A less painful way to invest

PHOTO: A less painful way to invest

SINGAPORE - Singapore's stock market continued to sink deeper into the red in the last couple of weeks despite a brief rebound on Thursday on stronger United States economic data.

The prospect of a US military strike against Syria and concerns about overheated Asian markets, however, will continue to hang over the local bourse for a while. Another key worry is that the US Federal Reserve is about to scale back its massive stimulus programme that has helped to keep markets buoyant around the globe.

In periods of market volatility, one popular investment strategy to adopt is dollar-cost averaging - that is, buying a fixed dollar amount of a particular stock on a regular schedule, regardless of the share price.

So more shares are bought when prices are low and fewer shares are purchased when prices are high.

The idea is that over time, the average cost per share of the stock will get smaller and therefore, this lessens the risk of investing a large amount upfront in a single investment at the wrong time.

This is a tried-and-tested formula, but a study last year by mathematics majors at mutual fund giant Vanguard put paid to this theory by offering evidence that it is better to put your money in the market all at once.

In the study, entitled "Dollar-cost averaging just means taking risk later", the firm took two sums - $1million and $20 million - and compared the historical performance of investing these amounts in dollar-cost averaging versus lump-sum investing across three markets - the US, Britain and Australia.

Their main finding: The longer one took to invest, the lower the return.

On average, they found that the lump-sum approach outperformed dollar-cost averaging about two-thirds of the time. This finding is consistent with the fact that the returns of stocks and bonds exceeded those of cash over the study period in each of these markets.

It concluded that if an investor expects such trends to continue, is satisfied with his choice of assets, and is comfortable with the risk and return of each strategy, the prudent action is to invest the lump sum immediately to gain exposure to the markets.

But if the investor is concerned with minimising downside risk and potential feelings of regret (from investing a lump sum immediately before a market downturn) then dollar-cost averaging makes more sense.

It warns, however, that this choice should be weighed against the fact that returns of cash are lower than returns of stocks and bonds, and that delaying investment is itself a form of market-timing - something few investors succeed in.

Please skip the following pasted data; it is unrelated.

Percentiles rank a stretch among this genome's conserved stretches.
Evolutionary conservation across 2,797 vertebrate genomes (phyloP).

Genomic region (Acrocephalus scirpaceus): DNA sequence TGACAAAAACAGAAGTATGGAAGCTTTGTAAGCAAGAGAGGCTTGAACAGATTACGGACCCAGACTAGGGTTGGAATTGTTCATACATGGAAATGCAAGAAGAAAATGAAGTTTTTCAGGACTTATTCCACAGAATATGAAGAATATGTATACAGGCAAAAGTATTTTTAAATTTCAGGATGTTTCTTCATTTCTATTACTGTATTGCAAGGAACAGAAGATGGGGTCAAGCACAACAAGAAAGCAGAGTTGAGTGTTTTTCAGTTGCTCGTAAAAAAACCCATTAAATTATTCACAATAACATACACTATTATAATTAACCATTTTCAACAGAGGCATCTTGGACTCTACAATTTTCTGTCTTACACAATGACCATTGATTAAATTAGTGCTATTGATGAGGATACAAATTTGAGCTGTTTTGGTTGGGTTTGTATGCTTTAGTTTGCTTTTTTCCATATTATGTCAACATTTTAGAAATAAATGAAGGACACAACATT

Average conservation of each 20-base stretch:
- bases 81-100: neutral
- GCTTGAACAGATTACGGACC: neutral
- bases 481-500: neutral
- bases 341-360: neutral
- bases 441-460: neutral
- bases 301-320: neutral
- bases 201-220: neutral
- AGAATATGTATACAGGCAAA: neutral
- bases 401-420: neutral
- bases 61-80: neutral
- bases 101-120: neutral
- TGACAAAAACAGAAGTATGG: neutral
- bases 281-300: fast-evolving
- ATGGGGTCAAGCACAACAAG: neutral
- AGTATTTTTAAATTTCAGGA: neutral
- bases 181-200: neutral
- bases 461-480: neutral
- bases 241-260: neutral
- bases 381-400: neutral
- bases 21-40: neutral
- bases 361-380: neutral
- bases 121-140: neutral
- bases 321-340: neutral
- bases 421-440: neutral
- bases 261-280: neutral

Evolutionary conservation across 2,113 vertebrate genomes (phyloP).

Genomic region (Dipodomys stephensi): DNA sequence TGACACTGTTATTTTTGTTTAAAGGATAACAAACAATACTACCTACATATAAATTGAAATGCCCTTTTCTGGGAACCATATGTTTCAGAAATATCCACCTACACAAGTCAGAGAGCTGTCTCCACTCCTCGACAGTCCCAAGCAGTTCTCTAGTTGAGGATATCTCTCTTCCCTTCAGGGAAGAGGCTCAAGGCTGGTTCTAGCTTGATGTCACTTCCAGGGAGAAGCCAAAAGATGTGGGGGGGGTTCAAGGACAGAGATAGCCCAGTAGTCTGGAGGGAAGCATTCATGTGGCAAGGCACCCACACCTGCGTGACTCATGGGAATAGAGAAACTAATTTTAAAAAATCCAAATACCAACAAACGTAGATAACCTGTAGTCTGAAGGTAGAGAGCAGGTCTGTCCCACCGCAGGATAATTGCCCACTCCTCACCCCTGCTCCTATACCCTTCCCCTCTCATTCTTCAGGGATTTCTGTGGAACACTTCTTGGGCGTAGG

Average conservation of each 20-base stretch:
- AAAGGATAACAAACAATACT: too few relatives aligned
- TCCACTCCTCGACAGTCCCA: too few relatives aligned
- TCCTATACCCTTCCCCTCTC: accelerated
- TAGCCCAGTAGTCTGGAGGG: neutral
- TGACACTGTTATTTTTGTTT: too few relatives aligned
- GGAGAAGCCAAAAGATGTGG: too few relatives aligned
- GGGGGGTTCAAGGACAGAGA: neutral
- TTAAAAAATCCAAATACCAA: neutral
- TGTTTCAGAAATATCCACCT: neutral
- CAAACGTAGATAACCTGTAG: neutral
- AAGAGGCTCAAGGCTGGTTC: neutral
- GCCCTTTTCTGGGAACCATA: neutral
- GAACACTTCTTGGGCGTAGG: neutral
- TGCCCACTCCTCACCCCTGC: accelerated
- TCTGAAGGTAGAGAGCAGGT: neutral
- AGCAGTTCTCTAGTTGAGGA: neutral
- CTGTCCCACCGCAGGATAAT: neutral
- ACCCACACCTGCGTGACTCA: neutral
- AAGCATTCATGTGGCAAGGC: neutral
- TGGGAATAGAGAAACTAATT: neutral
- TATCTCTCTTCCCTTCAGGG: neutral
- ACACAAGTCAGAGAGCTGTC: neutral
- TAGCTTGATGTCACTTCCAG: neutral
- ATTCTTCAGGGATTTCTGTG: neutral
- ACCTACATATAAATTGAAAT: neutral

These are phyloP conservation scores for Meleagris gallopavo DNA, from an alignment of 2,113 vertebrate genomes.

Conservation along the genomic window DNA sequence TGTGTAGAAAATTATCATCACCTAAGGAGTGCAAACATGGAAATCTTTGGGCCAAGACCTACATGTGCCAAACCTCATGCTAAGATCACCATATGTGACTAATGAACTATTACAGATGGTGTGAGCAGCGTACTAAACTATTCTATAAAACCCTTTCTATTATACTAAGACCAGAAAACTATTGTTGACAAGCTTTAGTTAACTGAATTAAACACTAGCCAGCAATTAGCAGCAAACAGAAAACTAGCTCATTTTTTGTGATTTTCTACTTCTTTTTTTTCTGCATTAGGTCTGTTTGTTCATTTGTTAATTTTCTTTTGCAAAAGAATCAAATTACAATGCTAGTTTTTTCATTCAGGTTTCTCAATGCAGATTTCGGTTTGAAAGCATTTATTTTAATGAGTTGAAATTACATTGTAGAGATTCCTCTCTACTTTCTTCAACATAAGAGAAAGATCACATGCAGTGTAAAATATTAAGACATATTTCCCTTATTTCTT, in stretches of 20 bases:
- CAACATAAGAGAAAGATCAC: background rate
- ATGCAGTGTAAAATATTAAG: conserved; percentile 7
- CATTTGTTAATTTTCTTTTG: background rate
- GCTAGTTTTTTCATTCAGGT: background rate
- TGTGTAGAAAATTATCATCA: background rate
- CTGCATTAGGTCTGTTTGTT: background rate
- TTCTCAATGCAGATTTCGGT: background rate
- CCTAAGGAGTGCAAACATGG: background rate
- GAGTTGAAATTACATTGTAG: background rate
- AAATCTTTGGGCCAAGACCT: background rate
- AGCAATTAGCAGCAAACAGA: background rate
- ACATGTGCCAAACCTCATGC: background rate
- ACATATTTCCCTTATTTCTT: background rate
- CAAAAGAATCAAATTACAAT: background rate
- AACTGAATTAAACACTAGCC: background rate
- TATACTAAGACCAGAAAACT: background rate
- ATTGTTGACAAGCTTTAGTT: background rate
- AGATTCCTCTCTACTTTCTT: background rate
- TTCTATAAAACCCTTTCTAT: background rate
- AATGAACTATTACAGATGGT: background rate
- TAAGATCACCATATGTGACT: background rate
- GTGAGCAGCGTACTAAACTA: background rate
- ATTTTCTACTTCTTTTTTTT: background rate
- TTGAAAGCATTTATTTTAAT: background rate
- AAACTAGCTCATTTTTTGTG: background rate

Despite these arguments, I still think that dollar-cost averaging is a strategy that works better than lump-sum investing in the current market situation.

Delaying your purchase into stocks but sticking to a regular purchase schedule is better than trying to time the market with a large investment.

My guess is as good as yours on when the market could bottom out and start its upward trend again.

Certainly, dollar-cost averaging beats lump-sum investing in a volatile market on a downward trend since it blunts losses.

I wished I had given more thought to this strategy when I plonked all my spare cash into a couple of blue chips about a month ago when - now with hindsight - the market was oversold.

With no extra cash available, I grimly watched my investments sink deeper and deeper into the red as the market sell-off began when speculation over moves by the US Federal Reserve to taper its stimulus began to take hold.

I did the next best thing: I waited for the market to rebound slightly and then I sold my positions at a significant loss. It pained me, but at least this enabled me to reclaim my capital, and now, I'm waiting for further market corrections before investing again. And this time, I won't be investing all of it.

You guessed it, I will be investing in smaller chunks instead, at regular periods of time. This way, I stand to gain from the biggest benefit of the dollar-cost averaging strategy - minimising regret.

As humans, we feel our losses more than our gains.

So, even if I made a smaller return through dollar-cost averaging than if I made a lump-sum investment, it would not hurt as much as if I had put in all my money - only to watch the investment plunge again.


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